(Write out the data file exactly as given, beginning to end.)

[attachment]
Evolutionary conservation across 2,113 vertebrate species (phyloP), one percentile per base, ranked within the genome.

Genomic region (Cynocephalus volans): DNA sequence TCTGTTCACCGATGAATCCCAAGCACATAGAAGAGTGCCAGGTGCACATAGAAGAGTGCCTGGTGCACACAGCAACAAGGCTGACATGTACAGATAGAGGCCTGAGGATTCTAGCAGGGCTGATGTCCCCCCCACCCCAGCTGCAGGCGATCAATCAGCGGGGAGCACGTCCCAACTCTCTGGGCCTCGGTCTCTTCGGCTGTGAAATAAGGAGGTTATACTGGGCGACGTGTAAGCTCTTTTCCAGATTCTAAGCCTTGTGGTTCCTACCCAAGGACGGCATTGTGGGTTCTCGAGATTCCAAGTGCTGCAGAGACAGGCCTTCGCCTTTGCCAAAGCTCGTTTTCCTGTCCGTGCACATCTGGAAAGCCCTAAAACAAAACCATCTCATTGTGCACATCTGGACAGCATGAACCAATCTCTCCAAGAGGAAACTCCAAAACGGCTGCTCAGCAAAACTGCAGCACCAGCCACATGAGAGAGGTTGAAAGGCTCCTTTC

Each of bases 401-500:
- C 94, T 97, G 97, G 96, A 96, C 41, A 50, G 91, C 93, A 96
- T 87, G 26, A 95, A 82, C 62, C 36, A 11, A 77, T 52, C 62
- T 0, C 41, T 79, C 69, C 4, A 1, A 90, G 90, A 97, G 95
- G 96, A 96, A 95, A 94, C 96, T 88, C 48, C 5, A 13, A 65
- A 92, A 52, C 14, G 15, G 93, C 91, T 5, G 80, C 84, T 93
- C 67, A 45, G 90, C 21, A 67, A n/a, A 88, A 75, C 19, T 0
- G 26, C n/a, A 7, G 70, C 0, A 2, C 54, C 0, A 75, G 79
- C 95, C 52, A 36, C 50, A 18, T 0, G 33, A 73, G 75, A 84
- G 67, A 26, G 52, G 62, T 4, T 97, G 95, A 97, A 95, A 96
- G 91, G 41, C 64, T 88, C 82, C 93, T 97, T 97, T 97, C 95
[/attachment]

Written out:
Evolutionary conservation across 2,113 vertebrate species (phyloP), one percentile per base, ranked within the genome.

Genomic region (Cynocephalus volans): DNA sequence TCTGTTCACCGATGAATCCCAAGCACATAGAAGAGTGCCAGGTGCACATAGAAGAGTGCCTGGTGCACACAGCAACAAGGCTGACATGTACAGATAGAGGCCTGAGGATTCTAGCAGGGCTGATGTCCCCCCCACCCCAGCTGCAGGCGATCAATCAGCGGGGAGCACGTCCCAACTCTCTGGGCCTCGGTCTCTTCGGCTGTGAAATAAGGAGGTTATACTGGGCGACGTGTAAGCTCTTTTCCAGATTCTAAGCCTTGTGGTTCCTACCCAAGGACGGCATTGTGGGTTCTCGAGATTCCAAGTGCTGCAGAGACAGGCCTTCGCCTTTGCCAAAGCTCGTTTTCCTGTCCGTGCACATCTGGAAAGCCCTAAAACAAAACCATCTCATTGTGCACATCTGGACAGCATGAACCAATCTCTCCAAGAGGAAACTCCAAAACGGCTGCTCAGCAAAACTGCAGCACCAGCCACATGAGAGAGGTTGAAAGGCTCCTTTC

Each of bases 401-500:
- C 94, T 97, G 97, G 96, A 96, C 41, A 50, G 91, C 93, A 96
- T 87, G 26, A 95, A 82, C 62, C 36, A 11, A 77, T 52, C 62
- T 0, C 41, T 79, C 69, C 4, A 1, A 90, G 90, A 97, G 95
- G 96, A 96, A 95, A 94, C 96, T 88, C 48, C 5, A 13, A 65
- A 92, A 52, C 14, G 15, G 93, C 91, T 5, G 80, C 84, T 93
- C 67, A 45, G 90, C 21, A 67, A n/a, A 88, A 75, C 19, T 0
- G 26, C n/a, A 7, G 70, C 0, A 2, C 54, C 0, A 75, G 79
- C 95, C 52, A 36, C 50, A 18, T 0, G 33, A 73, G 75, A 84
- G 67, A 26, G 52, G 62, T 4, T 97, G 95, A 97, A 95, A 96
- G 91, G 41, C 64, T 88, C 82, C 93, T 97, T 97, T 97, C 95